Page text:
Fat: such a little word evokes big responses. While ‘fat’ describes the size and shape of bodies, our negative reactions to corpulent bodies also depend on something tangible and tactile; as this book argues, there is more to fat than meets the eye. Fat: A Cultural History of the Stuff of Life offers a historical reflection on how fat has been perceived and imagined in the West since antiquity. Featuring fascinating historical accounts, philosophical, religious and cultural arguments, including discussions of status, gender and race, the book digs deep into the past for the roots of our current notions and prejudices. Three central themes emerge: how we have perceived and imagined obesity over the centuries; how fat as a substance has elicited disgust and how it evokes perceptions of animality; but also how it has been associated with vitality and fertility. By exploring the complex ways in which fat, fatness and fattening have been perceived over time, this book provides rich insights into the stuff our stereotypes are made of.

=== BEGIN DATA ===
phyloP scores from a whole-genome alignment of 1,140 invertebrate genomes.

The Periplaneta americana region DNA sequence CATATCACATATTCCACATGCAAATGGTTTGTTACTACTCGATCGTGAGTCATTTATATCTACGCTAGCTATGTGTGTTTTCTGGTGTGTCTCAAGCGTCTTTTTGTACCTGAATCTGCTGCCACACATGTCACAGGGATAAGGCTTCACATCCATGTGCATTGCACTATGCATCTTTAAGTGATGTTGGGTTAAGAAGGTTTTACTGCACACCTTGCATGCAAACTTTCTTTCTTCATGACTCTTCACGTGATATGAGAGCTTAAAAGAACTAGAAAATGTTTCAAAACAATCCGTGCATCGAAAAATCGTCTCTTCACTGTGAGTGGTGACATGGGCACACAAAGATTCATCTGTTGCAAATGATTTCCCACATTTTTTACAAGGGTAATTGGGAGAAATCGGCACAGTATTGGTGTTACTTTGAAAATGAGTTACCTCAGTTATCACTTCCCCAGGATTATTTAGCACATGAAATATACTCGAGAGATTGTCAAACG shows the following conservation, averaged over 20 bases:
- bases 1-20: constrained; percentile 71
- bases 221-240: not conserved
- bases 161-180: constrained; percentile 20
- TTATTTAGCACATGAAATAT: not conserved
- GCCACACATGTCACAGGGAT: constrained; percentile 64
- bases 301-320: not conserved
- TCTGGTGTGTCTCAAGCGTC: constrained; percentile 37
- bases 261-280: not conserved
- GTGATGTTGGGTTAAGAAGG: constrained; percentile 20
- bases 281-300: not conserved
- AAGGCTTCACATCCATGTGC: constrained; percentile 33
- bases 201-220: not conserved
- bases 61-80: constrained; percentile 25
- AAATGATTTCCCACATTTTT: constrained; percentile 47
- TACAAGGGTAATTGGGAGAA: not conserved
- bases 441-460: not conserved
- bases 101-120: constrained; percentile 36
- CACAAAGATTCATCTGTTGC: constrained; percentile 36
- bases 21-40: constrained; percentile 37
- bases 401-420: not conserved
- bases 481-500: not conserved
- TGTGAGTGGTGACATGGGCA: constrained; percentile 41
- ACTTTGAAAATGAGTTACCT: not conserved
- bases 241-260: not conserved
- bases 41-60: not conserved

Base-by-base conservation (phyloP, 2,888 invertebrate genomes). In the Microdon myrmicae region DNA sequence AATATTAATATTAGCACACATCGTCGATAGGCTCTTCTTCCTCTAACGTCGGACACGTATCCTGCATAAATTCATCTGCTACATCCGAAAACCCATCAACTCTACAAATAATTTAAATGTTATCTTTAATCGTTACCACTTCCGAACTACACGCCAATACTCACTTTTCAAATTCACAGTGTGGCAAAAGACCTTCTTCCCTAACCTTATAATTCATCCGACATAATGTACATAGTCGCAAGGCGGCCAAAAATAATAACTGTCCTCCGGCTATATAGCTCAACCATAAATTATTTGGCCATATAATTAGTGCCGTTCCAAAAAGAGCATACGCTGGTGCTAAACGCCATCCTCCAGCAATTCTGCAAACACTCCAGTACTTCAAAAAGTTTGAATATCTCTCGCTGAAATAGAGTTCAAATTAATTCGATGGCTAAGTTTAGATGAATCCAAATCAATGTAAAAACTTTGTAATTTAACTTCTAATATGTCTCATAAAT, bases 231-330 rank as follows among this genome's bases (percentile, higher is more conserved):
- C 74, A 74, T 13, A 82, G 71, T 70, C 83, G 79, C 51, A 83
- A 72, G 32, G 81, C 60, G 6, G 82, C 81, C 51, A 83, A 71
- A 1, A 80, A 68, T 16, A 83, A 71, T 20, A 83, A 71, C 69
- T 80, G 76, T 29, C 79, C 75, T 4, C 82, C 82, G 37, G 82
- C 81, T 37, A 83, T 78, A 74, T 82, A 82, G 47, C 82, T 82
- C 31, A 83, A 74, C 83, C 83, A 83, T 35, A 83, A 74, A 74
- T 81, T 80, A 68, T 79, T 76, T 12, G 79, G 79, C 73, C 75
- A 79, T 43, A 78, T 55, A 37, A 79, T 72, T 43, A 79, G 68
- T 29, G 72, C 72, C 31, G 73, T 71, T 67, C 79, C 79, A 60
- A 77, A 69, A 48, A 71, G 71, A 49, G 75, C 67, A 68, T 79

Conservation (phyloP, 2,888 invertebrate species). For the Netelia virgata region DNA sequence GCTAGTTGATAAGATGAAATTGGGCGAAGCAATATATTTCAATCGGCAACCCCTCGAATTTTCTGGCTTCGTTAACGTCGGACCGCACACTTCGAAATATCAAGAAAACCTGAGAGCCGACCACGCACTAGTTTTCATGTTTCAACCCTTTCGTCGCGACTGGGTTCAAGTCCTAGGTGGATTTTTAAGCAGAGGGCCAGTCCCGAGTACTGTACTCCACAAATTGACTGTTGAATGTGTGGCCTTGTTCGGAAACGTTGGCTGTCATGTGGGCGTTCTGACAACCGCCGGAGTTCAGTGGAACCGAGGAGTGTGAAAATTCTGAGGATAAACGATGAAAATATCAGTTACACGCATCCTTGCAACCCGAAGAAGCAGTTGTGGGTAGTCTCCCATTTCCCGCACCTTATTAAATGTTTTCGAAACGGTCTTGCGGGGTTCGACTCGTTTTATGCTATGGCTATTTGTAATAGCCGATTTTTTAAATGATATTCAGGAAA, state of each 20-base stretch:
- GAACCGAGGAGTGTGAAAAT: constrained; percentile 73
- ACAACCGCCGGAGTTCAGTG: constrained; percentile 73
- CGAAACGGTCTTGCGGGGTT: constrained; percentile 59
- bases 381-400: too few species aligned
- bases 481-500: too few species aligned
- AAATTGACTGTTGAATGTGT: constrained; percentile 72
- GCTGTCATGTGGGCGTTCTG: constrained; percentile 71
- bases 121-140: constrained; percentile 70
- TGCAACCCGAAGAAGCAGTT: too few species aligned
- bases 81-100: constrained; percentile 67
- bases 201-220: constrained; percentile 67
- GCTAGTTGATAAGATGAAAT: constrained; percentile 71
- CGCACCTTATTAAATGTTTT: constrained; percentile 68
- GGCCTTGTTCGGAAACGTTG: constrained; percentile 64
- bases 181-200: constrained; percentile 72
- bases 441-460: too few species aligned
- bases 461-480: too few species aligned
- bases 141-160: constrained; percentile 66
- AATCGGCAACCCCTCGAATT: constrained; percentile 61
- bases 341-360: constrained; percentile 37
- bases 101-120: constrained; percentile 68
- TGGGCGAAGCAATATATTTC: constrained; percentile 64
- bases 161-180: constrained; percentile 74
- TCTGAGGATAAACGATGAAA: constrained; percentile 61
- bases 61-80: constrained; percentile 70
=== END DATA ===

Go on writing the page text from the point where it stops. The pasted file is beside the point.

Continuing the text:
The popular narrative of "globesity" posits that the adoption of Western diets is intensifying obesity and diabetes in the Global South and that disordered metabolisms are the embodied consequence of globalization and excess. In Metabolic Living Harris Solomon recasts these narratives by examining how people in Mumbai, India, experience the porosity between food, fat, the body, and the city. Solomon contends that obesity and diabetes pose a problem of absorption between body and environment. Drawing on ethnographic fieldwork carried out in Mumbai's home kitchens, metabolic disorder clinics, food companies, markets, and social services, he details the absorption of everything from snack foods and mangoes to insulin, stress, and pollutants. As these substances pass between the city and the body and blur the two domains, the onset and treatment of metabolic illness raise questions about who has the power to decide what goes into bodies and when food means life. Evoking metabolism as a condition of contemporary urban life and a vital political analytic, Solomon illuminates the lived predicaments of obesity and diabetes, and reorients our understanding of chronic illness in India and beyond.